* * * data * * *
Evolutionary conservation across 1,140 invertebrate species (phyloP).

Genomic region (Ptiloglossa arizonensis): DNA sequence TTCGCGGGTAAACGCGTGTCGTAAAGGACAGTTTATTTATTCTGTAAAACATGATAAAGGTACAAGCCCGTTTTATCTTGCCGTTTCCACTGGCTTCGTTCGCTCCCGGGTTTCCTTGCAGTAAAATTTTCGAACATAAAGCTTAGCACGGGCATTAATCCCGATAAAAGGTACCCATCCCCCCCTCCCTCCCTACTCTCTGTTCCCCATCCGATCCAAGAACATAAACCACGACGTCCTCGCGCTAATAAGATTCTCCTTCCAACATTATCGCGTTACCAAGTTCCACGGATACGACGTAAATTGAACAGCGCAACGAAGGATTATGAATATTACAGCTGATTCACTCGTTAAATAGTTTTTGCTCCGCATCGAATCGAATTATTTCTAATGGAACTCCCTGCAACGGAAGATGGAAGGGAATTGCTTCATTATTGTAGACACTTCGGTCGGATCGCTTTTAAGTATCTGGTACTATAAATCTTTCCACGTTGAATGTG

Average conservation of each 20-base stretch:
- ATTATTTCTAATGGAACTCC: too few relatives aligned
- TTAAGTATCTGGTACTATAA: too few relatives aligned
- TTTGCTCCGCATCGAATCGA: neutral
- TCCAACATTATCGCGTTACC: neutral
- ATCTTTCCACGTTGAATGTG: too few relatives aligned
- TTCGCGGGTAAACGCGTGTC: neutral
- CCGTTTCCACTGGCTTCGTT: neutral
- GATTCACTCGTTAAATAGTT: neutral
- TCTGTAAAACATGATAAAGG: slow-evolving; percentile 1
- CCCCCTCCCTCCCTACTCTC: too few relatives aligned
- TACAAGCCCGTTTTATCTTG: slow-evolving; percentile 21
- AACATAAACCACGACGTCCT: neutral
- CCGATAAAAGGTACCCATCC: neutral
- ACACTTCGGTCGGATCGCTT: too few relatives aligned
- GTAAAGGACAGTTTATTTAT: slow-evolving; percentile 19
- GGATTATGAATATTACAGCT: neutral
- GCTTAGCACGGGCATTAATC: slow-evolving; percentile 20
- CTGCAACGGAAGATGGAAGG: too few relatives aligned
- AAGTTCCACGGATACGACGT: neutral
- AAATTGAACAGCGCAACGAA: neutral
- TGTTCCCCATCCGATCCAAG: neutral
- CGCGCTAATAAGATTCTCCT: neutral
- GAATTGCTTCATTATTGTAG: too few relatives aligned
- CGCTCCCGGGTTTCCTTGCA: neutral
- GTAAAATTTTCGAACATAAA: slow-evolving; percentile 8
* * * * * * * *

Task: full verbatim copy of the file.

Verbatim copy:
Evolutionary conservation across 1,140 invertebrate species (phyloP).

Genomic region (Ptiloglossa arizonensis): DNA sequence TTCGCGGGTAAACGCGTGTCGTAAAGGACAGTTTATTTATTCTGTAAAACATGATAAAGGTACAAGCCCGTTTTATCTTGCCGTTTCCACTGGCTTCGTTCGCTCCCGGGTTTCCTTGCAGTAAAATTTTCGAACATAAAGCTTAGCACGGGCATTAATCCCGATAAAAGGTACCCATCCCCCCCTCCCTCCCTACTCTCTGTTCCCCATCCGATCCAAGAACATAAACCACGACGTCCTCGCGCTAATAAGATTCTCCTTCCAACATTATCGCGTTACCAAGTTCCACGGATACGACGTAAATTGAACAGCGCAACGAAGGATTATGAATATTACAGCTGATTCACTCGTTAAATAGTTTTTGCTCCGCATCGAATCGAATTATTTCTAATGGAACTCCCTGCAACGGAAGATGGAAGGGAATTGCTTCATTATTGTAGACACTTCGGTCGGATCGCTTTTAAGTATCTGGTACTATAAATCTTTCCACGTTGAATGTG

Average conservation of each 20-base stretch:
- ATTATTTCTAATGGAACTCC: too few relatives aligned
- TTAAGTATCTGGTACTATAA: too few relatives aligned
- TTTGCTCCGCATCGAATCGA: neutral
- TCCAACATTATCGCGTTACC: neutral
- ATCTTTCCACGTTGAATGTG: too few relatives aligned
- TTCGCGGGTAAACGCGTGTC: neutral
- CCGTTTCCACTGGCTTCGTT: neutral
- GATTCACTCGTTAAATAGTT: neutral
- TCTGTAAAACATGATAAAGG: slow-evolving; percentile 1
- CCCCCTCCCTCCCTACTCTC: too few relatives aligned
- TACAAGCCCGTTTTATCTTG: slow-evolving; percentile 21
- AACATAAACCACGACGTCCT: neutral
- CCGATAAAAGGTACCCATCC: neutral
- ACACTTCGGTCGGATCGCTT: too few relatives aligned
- GTAAAGGACAGTTTATTTAT: slow-evolving; percentile 19
- GGATTATGAATATTACAGCT: neutral
- GCTTAGCACGGGCATTAATC: slow-evolving; percentile 20
- CTGCAACGGAAGATGGAAGG: too few relatives aligned
- AAGTTCCACGGATACGACGT: neutral
- AAATTGAACAGCGCAACGAA: neutral
- TGTTCCCCATCCGATCCAAG: neutral
- CGCGCTAATAAGATTCTCCT: neutral
- GAATTGCTTCATTATTGTAG: too few relatives aligned
- CGCTCCCGGGTTTCCTTGCA: neutral
- GTAAAATTTTCGAACATAAA: slow-evolving; percentile 8